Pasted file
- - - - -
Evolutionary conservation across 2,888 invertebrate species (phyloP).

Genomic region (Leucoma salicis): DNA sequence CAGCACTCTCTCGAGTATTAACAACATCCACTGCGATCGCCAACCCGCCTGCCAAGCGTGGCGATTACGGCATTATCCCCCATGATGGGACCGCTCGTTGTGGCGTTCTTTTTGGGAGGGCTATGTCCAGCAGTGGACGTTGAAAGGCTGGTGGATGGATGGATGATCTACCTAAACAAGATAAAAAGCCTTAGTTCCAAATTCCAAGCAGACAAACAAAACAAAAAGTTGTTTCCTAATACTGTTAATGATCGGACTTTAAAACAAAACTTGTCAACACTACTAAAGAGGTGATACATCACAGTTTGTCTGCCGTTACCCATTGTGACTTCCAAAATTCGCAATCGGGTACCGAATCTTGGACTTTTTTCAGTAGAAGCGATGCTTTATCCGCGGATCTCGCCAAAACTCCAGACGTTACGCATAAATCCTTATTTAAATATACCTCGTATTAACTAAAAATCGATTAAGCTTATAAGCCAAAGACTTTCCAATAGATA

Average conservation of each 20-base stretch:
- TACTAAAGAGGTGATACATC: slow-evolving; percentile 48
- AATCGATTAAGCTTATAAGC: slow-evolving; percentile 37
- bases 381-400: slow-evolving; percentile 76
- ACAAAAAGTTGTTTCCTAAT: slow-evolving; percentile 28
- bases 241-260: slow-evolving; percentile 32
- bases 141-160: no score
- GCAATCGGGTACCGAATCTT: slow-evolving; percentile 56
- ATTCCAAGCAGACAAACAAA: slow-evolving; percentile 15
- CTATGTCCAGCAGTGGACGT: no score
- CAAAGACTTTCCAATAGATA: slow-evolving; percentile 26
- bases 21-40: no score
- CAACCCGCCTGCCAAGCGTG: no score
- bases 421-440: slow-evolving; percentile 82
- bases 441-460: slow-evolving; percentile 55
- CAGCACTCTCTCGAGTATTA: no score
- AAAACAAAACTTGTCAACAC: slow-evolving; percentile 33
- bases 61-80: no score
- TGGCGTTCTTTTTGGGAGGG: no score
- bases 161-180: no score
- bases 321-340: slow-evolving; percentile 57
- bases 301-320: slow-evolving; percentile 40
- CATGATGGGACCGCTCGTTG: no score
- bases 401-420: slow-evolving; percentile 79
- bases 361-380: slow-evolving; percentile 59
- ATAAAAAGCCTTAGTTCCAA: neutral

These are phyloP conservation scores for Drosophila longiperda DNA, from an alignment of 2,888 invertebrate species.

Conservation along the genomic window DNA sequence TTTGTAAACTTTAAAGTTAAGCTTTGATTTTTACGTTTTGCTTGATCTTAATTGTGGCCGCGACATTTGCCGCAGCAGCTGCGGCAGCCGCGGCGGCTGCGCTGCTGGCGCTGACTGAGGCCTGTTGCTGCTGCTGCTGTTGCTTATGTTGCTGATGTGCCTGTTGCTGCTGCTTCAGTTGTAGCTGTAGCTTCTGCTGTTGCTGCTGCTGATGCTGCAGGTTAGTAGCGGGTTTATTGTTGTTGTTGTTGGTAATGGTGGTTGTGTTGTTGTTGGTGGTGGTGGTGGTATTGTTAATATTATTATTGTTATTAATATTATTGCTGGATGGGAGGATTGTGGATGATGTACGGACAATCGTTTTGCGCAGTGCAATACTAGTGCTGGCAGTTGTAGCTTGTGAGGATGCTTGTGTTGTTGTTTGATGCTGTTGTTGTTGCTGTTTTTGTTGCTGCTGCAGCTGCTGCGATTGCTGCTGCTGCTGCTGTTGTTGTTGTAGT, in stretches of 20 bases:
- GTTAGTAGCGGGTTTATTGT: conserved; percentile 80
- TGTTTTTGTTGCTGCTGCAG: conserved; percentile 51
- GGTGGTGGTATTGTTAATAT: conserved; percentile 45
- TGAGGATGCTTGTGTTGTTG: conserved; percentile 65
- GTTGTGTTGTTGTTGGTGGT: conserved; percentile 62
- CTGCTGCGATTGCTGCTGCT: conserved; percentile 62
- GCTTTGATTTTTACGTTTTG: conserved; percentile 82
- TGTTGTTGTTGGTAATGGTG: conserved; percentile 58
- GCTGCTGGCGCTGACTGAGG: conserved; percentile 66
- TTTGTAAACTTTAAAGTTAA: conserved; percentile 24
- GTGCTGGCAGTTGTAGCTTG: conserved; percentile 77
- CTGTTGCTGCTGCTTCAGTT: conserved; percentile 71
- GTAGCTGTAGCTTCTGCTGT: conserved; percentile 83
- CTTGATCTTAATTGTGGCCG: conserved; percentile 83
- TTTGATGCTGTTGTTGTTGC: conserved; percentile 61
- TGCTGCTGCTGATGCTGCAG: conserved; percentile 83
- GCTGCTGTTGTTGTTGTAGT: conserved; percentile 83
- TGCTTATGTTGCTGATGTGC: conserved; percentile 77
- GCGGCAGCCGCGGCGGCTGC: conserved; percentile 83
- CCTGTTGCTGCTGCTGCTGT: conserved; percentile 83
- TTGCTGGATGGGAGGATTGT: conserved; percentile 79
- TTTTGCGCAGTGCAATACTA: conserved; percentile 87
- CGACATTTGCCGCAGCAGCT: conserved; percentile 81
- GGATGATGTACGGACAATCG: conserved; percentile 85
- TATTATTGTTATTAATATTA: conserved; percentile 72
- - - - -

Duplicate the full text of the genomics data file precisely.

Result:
Evolutionary conservation across 2,888 invertebrate species (phyloP).

Genomic region (Leucoma salicis): DNA sequence CAGCACTCTCTCGAGTATTAACAACATCCACTGCGATCGCCAACCCGCCTGCCAAGCGTGGCGATTACGGCATTATCCCCCATGATGGGACCGCTCGTTGTGGCGTTCTTTTTGGGAGGGCTATGTCCAGCAGTGGACGTTGAAAGGCTGGTGGATGGATGGATGATCTACCTAAACAAGATAAAAAGCCTTAGTTCCAAATTCCAAGCAGACAAACAAAACAAAAAGTTGTTTCCTAATACTGTTAATGATCGGACTTTAAAACAAAACTTGTCAACACTACTAAAGAGGTGATACATCACAGTTTGTCTGCCGTTACCCATTGTGACTTCCAAAATTCGCAATCGGGTACCGAATCTTGGACTTTTTTCAGTAGAAGCGATGCTTTATCCGCGGATCTCGCCAAAACTCCAGACGTTACGCATAAATCCTTATTTAAATATACCTCGTATTAACTAAAAATCGATTAAGCTTATAAGCCAAAGACTTTCCAATAGATA

Average conservation of each 20-base stretch:
- TACTAAAGAGGTGATACATC: slow-evolving; percentile 48
- AATCGATTAAGCTTATAAGC: slow-evolving; percentile 37
- bases 381-400: slow-evolving; percentile 76
- ACAAAAAGTTGTTTCCTAAT: slow-evolving; percentile 28
- bases 241-260: slow-evolving; percentile 32
- bases 141-160: no score
- GCAATCGGGTACCGAATCTT: slow-evolving; percentile 56
- ATTCCAAGCAGACAAACAAA: slow-evolving; percentile 15
- CTATGTCCAGCAGTGGACGT: no score
- CAAAGACTTTCCAATAGATA: slow-evolving; percentile 26
- bases 21-40: no score
- CAACCCGCCTGCCAAGCGTG: no score
- bases 421-440: slow-evolving; percentile 82
- bases 441-460: slow-evolving; percentile 55
- CAGCACTCTCTCGAGTATTA: no score
- AAAACAAAACTTGTCAACAC: slow-evolving; percentile 33
- bases 61-80: no score
- TGGCGTTCTTTTTGGGAGGG: no score
- bases 161-180: no score
- bases 321-340: slow-evolving; percentile 57
- bases 301-320: slow-evolving; percentile 40
- CATGATGGGACCGCTCGTTG: no score
- bases 401-420: slow-evolving; percentile 79
- bases 361-380: slow-evolving; percentile 59
- ATAAAAAGCCTTAGTTCCAA: neutral

These are phyloP conservation scores for Drosophila longiperda DNA, from an alignment of 2,888 invertebrate species.

Conservation along the genomic window DNA sequence TTTGTAAACTTTAAAGTTAAGCTTTGATTTTTACGTTTTGCTTGATCTTAATTGTGGCCGCGACATTTGCCGCAGCAGCTGCGGCAGCCGCGGCGGCTGCGCTGCTGGCGCTGACTGAGGCCTGTTGCTGCTGCTGCTGTTGCTTATGTTGCTGATGTGCCTGTTGCTGCTGCTTCAGTTGTAGCTGTAGCTTCTGCTGTTGCTGCTGCTGATGCTGCAGGTTAGTAGCGGGTTTATTGTTGTTGTTGTTGGTAATGGTGGTTGTGTTGTTGTTGGTGGTGGTGGTGGTATTGTTAATATTATTATTGTTATTAATATTATTGCTGGATGGGAGGATTGTGGATGATGTACGGACAATCGTTTTGCGCAGTGCAATACTAGTGCTGGCAGTTGTAGCTTGTGAGGATGCTTGTGTTGTTGTTTGATGCTGTTGTTGTTGCTGTTTTTGTTGCTGCTGCAGCTGCTGCGATTGCTGCTGCTGCTGCTGTTGTTGTTGTAGT, in stretches of 20 bases:
- GTTAGTAGCGGGTTTATTGT: conserved; percentile 80
- TGTTTTTGTTGCTGCTGCAG: conserved; percentile 51
- GGTGGTGGTATTGTTAATAT: conserved; percentile 45
- TGAGGATGCTTGTGTTGTTG: conserved; percentile 65
- GTTGTGTTGTTGTTGGTGGT: conserved; percentile 62
- CTGCTGCGATTGCTGCTGCT: conserved; percentile 62
- GCTTTGATTTTTACGTTTTG: conserved; percentile 82
- TGTTGTTGTTGGTAATGGTG: conserved; percentile 58
- GCTGCTGGCGCTGACTGAGG: conserved; percentile 66
- TTTGTAAACTTTAAAGTTAA: conserved; percentile 24
- GTGCTGGCAGTTGTAGCTTG: conserved; percentile 77
- CTGTTGCTGCTGCTTCAGTT: conserved; percentile 71
- GTAGCTGTAGCTTCTGCTGT: conserved; percentile 83
- CTTGATCTTAATTGTGGCCG: conserved; percentile 83
- TTTGATGCTGTTGTTGTTGC: conserved; percentile 61
- TGCTGCTGCTGATGCTGCAG: conserved; percentile 83
- GCTGCTGTTGTTGTTGTAGT: conserved; percentile 83
- TGCTTATGTTGCTGATGTGC: conserved; percentile 77
- GCGGCAGCCGCGGCGGCTGC: conserved; percentile 83
- CCTGTTGCTGCTGCTGCTGT: conserved; percentile 83
- TTGCTGGATGGGAGGATTGT: conserved; percentile 79
- TTTTGCGCAGTGCAATACTA: conserved; percentile 87
- CGACATTTGCCGCAGCAGCT: conserved; percentile 81
- GGATGATGTACGGACAATCG: conserved; percentile 85
- TATTATTGTTATTAATATTA: conserved; percentile 72